I didn’t agree with Trump on everything. Certainly not on the environment or his support for so-called ‘vaccines’ — but he was good on job creation, on Israel, and standing up to China and the ‘woke’ Left, and protecting freedom of religion.
And he was funny. The Democrats took themselves far too seriously and needed to be laughed at. I enjoyed his irreverent take-downs of the MSM. Unlike the RINOs, he wasn’t afraid of them.
Plus, I didn’t appreciate their dishonest non-stop scapegoating of him. Almost none of what they criticized him for had substance. It was an obvious web of lies, e.g. “kids in cages“, alleged racism, etc.
Yes, he was crude and vulgar, even narcissistic, but I didn’t care about that. We all have our faults. His were shields against the great downfall of Western man: being afraid of what others think of him.
For example, the Rotheram UK ‘grooming gang’ rapes went on for years under the noses of police because they were afraid to be called racists for arresting them. Trump’s demeanor is a kind of shield he uses to deflect their endless ad hominem attacks while other politicians fall.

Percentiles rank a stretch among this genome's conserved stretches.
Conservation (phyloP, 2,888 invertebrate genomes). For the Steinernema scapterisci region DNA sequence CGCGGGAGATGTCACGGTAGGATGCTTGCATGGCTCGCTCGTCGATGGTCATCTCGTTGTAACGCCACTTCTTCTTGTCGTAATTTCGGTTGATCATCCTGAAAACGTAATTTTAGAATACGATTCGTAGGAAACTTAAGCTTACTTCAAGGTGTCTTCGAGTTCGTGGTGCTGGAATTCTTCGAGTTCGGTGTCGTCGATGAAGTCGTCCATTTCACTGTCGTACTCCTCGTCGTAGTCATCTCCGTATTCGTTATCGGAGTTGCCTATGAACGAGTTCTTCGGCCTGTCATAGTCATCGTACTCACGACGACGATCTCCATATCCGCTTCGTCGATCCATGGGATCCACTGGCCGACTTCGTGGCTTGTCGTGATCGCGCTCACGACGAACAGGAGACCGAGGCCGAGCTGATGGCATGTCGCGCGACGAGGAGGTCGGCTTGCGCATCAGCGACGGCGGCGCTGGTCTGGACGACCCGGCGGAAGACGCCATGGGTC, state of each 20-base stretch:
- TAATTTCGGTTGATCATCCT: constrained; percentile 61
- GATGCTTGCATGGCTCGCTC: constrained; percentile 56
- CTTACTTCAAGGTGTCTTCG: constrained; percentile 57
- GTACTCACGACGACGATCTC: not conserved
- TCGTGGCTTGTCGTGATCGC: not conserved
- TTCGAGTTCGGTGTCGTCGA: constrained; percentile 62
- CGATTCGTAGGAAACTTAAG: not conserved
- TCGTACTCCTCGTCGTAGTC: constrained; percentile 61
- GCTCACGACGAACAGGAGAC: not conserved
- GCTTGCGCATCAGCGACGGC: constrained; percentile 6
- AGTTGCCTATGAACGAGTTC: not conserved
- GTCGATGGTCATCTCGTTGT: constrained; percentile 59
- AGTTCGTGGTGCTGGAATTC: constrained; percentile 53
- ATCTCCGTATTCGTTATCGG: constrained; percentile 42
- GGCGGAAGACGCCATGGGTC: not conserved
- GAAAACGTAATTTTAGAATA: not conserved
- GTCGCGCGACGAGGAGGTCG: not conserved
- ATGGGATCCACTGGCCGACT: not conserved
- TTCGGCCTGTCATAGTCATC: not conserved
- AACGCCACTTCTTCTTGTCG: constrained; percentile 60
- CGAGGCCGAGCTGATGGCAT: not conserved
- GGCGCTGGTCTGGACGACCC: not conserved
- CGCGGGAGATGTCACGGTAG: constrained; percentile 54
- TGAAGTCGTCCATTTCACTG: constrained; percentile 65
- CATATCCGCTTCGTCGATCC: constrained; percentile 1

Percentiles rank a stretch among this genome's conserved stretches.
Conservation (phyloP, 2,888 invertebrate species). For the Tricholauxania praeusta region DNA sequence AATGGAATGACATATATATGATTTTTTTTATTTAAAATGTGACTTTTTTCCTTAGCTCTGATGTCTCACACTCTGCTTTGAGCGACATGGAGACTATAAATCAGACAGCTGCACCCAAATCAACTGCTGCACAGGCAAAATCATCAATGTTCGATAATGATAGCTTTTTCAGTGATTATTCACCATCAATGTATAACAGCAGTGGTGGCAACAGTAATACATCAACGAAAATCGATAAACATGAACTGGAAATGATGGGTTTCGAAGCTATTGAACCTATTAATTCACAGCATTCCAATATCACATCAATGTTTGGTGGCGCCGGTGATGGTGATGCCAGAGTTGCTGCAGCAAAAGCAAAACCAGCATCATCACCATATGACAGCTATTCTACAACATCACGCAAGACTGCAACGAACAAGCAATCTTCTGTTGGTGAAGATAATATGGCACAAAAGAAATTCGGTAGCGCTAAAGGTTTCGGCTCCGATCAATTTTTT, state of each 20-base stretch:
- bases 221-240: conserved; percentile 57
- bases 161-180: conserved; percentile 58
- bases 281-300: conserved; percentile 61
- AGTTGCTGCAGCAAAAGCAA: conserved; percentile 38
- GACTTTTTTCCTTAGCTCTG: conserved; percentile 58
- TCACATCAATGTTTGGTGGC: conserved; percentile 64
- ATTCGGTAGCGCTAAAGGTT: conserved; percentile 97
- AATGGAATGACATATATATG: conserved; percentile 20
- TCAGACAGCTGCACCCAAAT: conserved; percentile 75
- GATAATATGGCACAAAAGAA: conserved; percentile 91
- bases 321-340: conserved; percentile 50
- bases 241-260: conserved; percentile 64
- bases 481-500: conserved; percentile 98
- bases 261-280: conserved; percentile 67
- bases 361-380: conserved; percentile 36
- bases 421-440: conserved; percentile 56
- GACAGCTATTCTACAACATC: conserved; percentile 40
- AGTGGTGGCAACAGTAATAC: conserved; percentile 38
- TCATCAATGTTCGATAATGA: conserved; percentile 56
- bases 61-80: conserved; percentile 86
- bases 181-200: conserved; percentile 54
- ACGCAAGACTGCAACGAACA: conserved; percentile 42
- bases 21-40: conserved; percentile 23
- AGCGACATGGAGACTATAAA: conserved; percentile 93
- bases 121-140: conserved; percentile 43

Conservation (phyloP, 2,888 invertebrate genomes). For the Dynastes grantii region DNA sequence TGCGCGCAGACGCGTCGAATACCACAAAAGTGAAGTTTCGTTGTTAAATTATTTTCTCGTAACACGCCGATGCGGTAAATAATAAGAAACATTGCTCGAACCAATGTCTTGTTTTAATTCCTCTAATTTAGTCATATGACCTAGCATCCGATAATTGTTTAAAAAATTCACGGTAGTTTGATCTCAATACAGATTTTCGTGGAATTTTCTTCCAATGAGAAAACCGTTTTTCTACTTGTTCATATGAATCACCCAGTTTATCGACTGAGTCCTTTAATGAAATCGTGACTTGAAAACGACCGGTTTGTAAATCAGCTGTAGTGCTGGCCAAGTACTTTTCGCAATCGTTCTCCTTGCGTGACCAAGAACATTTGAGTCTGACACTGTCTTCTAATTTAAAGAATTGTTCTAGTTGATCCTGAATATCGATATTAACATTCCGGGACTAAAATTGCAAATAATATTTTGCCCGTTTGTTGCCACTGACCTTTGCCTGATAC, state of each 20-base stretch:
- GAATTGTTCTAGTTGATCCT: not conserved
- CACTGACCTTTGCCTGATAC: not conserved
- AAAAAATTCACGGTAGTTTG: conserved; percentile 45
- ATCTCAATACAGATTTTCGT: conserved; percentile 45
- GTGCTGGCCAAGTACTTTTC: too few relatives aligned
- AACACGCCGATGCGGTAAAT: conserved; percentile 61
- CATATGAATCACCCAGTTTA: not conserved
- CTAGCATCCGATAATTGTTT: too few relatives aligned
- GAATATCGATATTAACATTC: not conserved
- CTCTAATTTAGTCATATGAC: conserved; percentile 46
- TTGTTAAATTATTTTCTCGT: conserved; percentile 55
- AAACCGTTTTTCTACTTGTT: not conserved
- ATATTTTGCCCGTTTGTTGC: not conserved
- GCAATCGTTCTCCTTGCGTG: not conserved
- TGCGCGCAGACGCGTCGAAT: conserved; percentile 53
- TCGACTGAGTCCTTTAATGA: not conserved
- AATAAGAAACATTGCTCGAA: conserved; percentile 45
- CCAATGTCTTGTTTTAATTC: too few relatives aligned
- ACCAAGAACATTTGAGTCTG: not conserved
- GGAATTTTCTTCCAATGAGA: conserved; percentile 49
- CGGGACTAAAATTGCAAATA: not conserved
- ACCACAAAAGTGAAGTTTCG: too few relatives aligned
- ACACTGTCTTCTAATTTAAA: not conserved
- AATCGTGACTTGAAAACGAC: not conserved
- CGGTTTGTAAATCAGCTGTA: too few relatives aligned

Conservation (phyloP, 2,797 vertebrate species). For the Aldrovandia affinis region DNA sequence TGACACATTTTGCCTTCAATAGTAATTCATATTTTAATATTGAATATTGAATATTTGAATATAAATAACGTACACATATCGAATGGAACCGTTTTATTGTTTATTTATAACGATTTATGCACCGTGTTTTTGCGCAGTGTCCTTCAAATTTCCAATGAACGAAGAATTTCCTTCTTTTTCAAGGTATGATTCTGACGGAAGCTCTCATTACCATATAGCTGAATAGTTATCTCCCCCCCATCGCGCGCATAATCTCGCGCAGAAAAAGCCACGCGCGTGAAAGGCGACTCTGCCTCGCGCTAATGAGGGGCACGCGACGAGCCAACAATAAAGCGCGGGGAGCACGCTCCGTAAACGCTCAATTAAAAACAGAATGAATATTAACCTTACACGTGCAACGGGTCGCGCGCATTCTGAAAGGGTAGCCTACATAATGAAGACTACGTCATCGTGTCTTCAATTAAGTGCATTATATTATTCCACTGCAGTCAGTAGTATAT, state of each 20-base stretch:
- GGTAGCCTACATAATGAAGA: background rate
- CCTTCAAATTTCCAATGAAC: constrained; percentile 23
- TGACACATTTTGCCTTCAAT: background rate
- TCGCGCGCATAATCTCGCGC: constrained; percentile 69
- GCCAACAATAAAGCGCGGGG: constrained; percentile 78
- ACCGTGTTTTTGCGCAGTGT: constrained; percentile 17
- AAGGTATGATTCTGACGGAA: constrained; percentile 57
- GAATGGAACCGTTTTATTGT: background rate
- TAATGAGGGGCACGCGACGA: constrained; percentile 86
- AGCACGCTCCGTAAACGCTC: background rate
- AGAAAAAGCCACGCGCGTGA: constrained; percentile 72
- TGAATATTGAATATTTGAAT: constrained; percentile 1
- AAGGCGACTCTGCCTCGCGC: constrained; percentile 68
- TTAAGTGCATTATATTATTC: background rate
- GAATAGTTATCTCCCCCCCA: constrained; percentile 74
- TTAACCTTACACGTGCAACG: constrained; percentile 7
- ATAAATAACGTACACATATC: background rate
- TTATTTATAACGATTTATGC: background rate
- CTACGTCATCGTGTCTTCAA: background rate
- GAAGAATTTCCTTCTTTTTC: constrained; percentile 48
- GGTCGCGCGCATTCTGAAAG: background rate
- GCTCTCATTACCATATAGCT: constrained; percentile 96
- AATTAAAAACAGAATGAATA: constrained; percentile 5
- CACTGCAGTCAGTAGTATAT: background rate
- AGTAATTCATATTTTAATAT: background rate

In summary, Trump did many good things that were needed at the time, and he was a symbol of freedom, globally … But after he supported Fauci’s demands — including lockdowns and the mRNA injections — I have to admit he lost my support.
I also realized, sometime in 2020, when the Democrat-supported riots were going on, that he’d been a foil for the Left, as Trotsky was for Stalin. He didn’t have the resources to contest the psyop they were engaged in.
Trump became an excuse for Democrats to impose real tyranny: by falsely claiming he was a tyrant, they felt that gave them the license to impose actual tyranny. The Biden vax mandates is an example. They used manufactured hatred of him to grab power.
What’s the history behind all this? In 1995, Bill Clinton brought in NAFTA (free trade) which eviscerated American jobs, in favour of China. The Chinese economy boomed and over time the American economy suffered.
This was also due to increasing automation, displacing workers. Neither major American political party was defending the economic interests of the American working class. They were selling out to corporations.
At the same time, globalists were imposing mass migration and cultural Marxism (now called wokeism), further alienating Americans. The vote for Trump was a response to that, one that the globalists didn’t anticipate in 2016.
The MSM was then told by the higher-ups — who include the CCP — that they had to get rid of Trump, through a sustained propaganda campaign, to scapegoat him. This divided the country further. It didn’t manage to unseat him, so in 2019 the CCP decided to unleash the Wuhan virus.
Their plan, I believe, was to kill a lot of Americans and blame it on Trump. The plan worked. It diminished the vote for Trump just enough to split it down the middle, allowing the Democrats to steal the election in swing states – which they did.